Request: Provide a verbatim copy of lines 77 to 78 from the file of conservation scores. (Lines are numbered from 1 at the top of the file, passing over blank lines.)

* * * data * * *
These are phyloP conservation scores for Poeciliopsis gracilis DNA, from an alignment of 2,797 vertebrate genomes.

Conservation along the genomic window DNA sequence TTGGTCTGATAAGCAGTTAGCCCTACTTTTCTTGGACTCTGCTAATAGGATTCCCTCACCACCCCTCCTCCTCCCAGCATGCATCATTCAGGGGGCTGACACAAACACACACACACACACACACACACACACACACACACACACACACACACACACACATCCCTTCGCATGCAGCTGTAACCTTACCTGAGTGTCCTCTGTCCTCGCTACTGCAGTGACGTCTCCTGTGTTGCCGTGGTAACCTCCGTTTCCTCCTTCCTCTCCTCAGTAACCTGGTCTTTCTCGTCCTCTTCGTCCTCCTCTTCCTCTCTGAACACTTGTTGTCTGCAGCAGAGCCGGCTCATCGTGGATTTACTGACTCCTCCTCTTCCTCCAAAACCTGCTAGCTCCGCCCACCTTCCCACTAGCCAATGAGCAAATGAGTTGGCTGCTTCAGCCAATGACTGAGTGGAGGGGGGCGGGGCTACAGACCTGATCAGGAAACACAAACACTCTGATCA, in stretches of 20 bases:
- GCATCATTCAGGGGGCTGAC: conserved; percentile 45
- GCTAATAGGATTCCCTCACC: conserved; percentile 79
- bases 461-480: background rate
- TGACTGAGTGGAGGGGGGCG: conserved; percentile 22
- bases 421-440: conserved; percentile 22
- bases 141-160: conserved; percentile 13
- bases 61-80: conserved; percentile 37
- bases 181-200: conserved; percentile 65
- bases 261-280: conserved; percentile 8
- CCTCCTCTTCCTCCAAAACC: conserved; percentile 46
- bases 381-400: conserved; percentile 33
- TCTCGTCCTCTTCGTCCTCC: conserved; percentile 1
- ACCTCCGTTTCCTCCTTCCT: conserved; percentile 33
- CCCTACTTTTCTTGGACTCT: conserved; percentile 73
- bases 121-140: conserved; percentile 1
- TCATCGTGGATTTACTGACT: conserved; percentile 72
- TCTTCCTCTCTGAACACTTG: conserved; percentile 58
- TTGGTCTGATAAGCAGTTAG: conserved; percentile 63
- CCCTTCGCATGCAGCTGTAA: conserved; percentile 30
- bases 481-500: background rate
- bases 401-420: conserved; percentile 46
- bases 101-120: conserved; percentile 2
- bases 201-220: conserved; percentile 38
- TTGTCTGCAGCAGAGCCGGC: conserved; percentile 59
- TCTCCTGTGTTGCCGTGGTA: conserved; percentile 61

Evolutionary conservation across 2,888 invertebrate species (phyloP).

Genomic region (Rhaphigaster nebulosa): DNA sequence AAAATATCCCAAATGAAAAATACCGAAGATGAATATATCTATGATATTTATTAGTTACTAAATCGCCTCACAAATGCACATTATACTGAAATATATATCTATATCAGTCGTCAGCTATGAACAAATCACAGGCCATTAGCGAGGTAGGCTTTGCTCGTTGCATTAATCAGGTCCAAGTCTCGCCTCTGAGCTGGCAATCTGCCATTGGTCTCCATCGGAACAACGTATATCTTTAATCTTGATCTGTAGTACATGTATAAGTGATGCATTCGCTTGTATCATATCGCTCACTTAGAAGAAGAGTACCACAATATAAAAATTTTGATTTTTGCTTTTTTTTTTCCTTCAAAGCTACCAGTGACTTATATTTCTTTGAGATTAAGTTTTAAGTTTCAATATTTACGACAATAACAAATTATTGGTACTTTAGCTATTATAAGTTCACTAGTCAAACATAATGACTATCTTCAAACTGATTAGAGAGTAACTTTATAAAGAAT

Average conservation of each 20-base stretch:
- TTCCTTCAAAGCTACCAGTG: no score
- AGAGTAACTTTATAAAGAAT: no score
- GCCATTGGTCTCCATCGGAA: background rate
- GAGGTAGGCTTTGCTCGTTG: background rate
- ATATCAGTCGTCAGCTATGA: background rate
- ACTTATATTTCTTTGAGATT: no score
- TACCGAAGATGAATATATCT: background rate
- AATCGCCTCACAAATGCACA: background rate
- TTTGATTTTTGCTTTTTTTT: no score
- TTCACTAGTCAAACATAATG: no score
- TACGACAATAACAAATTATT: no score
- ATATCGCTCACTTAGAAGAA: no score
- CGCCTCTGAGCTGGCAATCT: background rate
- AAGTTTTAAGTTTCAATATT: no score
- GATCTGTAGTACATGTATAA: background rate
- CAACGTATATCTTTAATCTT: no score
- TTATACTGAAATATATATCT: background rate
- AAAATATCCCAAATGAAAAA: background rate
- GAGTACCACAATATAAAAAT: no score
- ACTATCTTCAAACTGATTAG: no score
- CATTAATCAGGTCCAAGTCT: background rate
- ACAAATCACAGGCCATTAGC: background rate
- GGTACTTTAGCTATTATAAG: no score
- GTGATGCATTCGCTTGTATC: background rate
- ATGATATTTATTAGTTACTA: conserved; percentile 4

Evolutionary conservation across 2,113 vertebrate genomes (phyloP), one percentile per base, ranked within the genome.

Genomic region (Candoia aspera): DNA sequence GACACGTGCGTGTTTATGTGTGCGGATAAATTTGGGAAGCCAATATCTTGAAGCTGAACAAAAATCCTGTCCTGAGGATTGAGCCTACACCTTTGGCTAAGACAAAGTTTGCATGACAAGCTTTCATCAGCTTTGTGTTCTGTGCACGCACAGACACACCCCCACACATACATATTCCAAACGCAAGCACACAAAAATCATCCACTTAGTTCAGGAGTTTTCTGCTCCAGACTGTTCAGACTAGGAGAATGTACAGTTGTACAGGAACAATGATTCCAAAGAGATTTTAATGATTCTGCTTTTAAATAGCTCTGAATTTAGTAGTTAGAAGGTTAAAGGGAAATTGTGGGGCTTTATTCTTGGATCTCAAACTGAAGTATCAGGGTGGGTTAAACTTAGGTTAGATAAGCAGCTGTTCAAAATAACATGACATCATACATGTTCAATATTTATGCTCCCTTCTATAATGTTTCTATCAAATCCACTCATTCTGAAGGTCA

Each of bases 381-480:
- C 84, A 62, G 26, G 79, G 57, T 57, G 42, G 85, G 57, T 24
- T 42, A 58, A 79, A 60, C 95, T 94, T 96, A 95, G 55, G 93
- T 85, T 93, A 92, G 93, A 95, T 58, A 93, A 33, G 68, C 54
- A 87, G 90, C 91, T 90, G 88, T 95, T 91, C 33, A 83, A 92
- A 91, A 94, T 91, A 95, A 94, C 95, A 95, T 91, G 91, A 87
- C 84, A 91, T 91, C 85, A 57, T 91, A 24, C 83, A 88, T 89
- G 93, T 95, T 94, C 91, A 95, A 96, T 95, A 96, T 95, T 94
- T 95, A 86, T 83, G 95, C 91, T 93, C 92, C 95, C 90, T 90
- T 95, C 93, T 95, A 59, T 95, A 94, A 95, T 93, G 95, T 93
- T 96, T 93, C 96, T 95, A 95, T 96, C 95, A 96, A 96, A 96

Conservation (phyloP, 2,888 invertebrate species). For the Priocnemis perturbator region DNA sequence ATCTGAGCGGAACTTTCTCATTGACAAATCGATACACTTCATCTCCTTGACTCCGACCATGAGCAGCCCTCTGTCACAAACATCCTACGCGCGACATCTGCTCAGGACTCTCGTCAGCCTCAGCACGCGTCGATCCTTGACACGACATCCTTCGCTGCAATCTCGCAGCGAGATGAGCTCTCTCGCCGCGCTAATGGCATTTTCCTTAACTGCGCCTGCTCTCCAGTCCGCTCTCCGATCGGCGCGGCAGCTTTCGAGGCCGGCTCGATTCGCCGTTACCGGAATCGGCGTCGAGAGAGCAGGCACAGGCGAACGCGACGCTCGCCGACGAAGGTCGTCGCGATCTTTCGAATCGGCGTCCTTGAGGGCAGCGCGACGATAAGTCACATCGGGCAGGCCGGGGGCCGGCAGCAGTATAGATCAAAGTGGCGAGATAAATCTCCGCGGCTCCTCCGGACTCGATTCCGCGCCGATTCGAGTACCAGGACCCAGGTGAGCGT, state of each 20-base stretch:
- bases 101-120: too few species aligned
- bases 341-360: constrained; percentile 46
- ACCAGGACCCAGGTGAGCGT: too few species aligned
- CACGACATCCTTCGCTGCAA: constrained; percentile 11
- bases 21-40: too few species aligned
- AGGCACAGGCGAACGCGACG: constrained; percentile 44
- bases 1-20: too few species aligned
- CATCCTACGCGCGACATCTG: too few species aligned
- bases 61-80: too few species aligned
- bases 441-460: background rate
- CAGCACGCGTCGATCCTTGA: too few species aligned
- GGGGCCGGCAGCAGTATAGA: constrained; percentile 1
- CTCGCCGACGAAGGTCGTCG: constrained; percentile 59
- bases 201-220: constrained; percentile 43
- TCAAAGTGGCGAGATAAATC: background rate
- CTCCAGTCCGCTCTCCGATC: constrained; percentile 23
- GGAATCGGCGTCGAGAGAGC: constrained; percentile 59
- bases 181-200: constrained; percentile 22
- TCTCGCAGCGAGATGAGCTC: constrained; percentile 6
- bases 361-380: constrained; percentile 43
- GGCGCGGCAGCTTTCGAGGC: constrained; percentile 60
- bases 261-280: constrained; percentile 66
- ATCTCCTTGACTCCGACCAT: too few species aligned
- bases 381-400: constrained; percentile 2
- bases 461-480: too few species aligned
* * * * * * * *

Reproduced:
- CATCCTACGCGCGACATCTG: too few species aligned
- bases 61-80: too few species aligned